Category Archives: Inflation

Interest rate rise will hit your wallet hard and cause a deep economic recession

The Bank of England: its interest rate rise will hit you hard in the wallet.

The Bank of England has increased interest rates by a huge (for these times) 0.5 per cent in an apparently inexplicable move that won’t do anything to stop the current enormous increases in the cost of living.

What can possibly have possessed the Monetary Policy Committee at Threadneedle Street to do this monstrous thing?

The bank’s own forecasters are predicting that inflation will remain above 10 per cent until at least October 2023, putting huge pressures on ordinary people.

The bank is already predicting that the UK will fall into recession this year, and the interest rate rise will prolong it – so that, in three years’ time (after the next general election, take note), unemployment is expected to stand at six per cent of the workforce – and rising.

Energy prices – the main cause of the cost-of-living crisis – are expected to fall back during this period, although the predictions don’t take this into account. The hike in interest rates will not reduce the cost-of-living crisis in any way.

And the ultimate result, as Professor Simon Wren-Lewis points out in his latest Mainly Macro article, will be to reduce inflation to a point far lower than the Bank of England’s two-per-cent mandate permits. Who benefits from that?

Professor Wren-Lewis adds that it is possible the bank expects a new Tory prime minister – whoever that may be – to introduce support for people on low incomes in a bid to stop the excessive inflation and recession.

But there is no indication from either Liz Truss or Rishi Sunak that they will do that; tax cuts promised by Truss will go to rich people and/or corporations.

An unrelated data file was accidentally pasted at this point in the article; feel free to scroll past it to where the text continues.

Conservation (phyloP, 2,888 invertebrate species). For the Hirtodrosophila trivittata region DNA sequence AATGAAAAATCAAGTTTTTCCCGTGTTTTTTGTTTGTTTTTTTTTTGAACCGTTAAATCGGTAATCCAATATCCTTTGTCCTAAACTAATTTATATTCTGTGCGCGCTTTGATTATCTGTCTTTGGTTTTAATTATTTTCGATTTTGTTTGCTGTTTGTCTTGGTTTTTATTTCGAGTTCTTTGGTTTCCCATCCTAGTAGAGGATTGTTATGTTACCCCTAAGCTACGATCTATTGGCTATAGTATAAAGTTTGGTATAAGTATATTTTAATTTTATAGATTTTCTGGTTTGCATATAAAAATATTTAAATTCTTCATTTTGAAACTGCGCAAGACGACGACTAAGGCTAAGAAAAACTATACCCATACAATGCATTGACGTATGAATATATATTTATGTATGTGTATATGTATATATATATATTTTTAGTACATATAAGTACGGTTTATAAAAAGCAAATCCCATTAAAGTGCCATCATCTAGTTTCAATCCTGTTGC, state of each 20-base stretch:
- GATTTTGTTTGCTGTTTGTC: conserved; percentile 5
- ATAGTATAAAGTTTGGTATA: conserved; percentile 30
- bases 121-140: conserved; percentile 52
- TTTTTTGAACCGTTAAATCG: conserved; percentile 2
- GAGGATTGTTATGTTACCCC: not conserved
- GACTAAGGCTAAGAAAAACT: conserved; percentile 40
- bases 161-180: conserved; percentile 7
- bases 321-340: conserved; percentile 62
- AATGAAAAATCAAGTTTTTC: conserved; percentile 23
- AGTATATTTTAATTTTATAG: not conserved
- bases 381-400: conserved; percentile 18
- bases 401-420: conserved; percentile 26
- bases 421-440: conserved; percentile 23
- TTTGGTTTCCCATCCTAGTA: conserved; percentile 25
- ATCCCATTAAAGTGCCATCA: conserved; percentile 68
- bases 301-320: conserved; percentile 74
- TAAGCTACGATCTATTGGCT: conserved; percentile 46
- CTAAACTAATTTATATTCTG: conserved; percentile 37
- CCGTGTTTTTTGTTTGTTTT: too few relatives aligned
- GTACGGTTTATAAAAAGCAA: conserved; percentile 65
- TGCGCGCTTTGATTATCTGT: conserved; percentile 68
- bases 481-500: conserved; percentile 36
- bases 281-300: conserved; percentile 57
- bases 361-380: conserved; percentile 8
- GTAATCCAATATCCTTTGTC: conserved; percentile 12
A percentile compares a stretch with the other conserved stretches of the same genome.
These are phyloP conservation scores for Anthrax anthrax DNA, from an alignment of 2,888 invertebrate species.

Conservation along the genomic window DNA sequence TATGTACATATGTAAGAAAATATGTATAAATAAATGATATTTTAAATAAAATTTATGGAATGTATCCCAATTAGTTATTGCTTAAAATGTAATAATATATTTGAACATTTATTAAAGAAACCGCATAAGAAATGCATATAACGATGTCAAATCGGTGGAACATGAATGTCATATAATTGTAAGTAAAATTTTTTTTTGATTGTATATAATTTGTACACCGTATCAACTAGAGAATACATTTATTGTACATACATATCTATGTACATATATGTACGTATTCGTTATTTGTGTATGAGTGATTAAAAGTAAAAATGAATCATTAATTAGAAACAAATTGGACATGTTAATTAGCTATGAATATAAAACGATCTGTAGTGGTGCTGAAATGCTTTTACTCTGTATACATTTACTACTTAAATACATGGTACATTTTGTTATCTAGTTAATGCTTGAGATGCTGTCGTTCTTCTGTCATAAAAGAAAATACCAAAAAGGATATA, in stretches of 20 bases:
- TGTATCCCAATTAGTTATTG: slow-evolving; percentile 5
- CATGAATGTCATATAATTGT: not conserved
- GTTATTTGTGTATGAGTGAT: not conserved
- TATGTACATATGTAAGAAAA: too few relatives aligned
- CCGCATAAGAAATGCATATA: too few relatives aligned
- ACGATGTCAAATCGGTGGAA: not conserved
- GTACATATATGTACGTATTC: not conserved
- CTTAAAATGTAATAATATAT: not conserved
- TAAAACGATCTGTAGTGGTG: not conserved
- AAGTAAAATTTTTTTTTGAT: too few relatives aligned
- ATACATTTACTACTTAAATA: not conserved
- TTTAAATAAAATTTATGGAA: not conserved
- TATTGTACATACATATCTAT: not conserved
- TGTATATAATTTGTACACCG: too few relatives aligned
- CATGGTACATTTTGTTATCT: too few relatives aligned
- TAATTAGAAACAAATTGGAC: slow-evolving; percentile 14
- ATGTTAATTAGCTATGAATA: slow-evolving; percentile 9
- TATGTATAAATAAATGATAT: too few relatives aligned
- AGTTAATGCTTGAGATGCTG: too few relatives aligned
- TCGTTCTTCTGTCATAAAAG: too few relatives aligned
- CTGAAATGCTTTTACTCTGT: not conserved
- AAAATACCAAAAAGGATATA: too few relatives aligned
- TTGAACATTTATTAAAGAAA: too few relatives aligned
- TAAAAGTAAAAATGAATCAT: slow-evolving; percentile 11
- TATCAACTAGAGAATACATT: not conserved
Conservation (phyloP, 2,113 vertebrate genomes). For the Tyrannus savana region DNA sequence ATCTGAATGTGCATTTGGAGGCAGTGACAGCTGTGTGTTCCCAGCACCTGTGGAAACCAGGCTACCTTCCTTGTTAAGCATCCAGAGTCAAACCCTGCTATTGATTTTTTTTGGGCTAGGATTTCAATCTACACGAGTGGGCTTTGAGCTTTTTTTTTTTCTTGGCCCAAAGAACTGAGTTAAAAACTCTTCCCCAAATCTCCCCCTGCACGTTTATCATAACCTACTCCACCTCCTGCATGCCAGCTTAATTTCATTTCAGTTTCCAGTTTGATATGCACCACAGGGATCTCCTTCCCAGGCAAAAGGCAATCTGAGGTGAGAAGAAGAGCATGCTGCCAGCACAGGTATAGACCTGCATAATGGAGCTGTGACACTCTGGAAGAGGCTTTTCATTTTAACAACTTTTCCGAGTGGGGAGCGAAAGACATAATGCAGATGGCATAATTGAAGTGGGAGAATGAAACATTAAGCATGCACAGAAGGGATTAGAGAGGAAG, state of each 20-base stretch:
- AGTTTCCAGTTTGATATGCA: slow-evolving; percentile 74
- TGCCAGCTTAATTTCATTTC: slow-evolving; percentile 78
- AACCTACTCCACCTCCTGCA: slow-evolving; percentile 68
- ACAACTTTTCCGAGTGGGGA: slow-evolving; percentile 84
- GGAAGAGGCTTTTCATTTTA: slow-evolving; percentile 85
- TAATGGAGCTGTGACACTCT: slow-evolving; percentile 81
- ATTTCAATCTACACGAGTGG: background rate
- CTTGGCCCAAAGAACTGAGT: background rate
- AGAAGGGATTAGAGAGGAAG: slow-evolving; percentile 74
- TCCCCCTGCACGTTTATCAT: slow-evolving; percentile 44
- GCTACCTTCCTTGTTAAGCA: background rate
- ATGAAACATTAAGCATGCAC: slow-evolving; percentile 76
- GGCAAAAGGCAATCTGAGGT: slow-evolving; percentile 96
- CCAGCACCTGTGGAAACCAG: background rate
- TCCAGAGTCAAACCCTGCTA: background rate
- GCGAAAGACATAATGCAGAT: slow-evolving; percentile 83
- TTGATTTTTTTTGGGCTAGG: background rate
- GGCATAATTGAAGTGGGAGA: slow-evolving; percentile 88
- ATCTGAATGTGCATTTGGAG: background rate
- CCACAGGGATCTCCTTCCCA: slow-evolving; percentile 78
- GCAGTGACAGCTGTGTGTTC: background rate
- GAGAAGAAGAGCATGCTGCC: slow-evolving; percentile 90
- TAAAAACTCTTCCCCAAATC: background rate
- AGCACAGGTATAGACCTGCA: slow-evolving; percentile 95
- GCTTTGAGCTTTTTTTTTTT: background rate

And, as Professor Wren-Lewis points out,

Excessive monetary tightening based on a guess of fiscal loosening is a dangerous game to play.

Sadly for most of us, the danger applies only to the poor, working people who actually keep the economy moving.

Source: mainly macro: Why does the Bank of England appear to be ignoring its mandate?

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Why is the Bank of England trying to stop us spending when we’re already doing that?

The Bank of England: it seems, behind this imposing facade, there lurks a circus complete with clowns.

It seems the economists at the Bank of England don’t have much of a clue.

They say they have raised interest rates to make it more expensive for consumers and businesses to borrow, so people start spending less, helping cool demand for goods and services and, in turn, slowing the pace of price rises; it’s a bid to curb inflation.

But people are already reining in their spending, because of inflation!

So the interest rate increase is pointless. Right?

Furthermore, as people are choosing to save (where they can), rather than spend, the growth of the economy is slowing – which is what the interest rate rise aims to do anyway. So it isn’t needed.

In fact, it may throw the economy into reverse, sending us into a recession.

And economists have warned that increases in interest rates may have little effect given rising global oil and gas prices, over which domestic changes can have little effect.

So there seems to be only one possible reason for the Bank’s decision:

Insanity.

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UK is heading into recession – probably – as your savings run down

Consumer confidence has fallen off a cliff: will spending do the same – and, if so, will the UK economy go into reverse at the worst possible moment?

Be careful with those savings you racked up during the Covid-19 lockdowns, because you’re going to need them to ride out the cost of living crisis!

That’s the message, as far as This Writer can tell, from economist Simon Wren-Lewis on his Mainly Macro blog – and it’s as close to a prediction that the UK is going into recession as you’re likely to see.

Most economic forecasters aren’t saying it because they’re afraid to, it seems.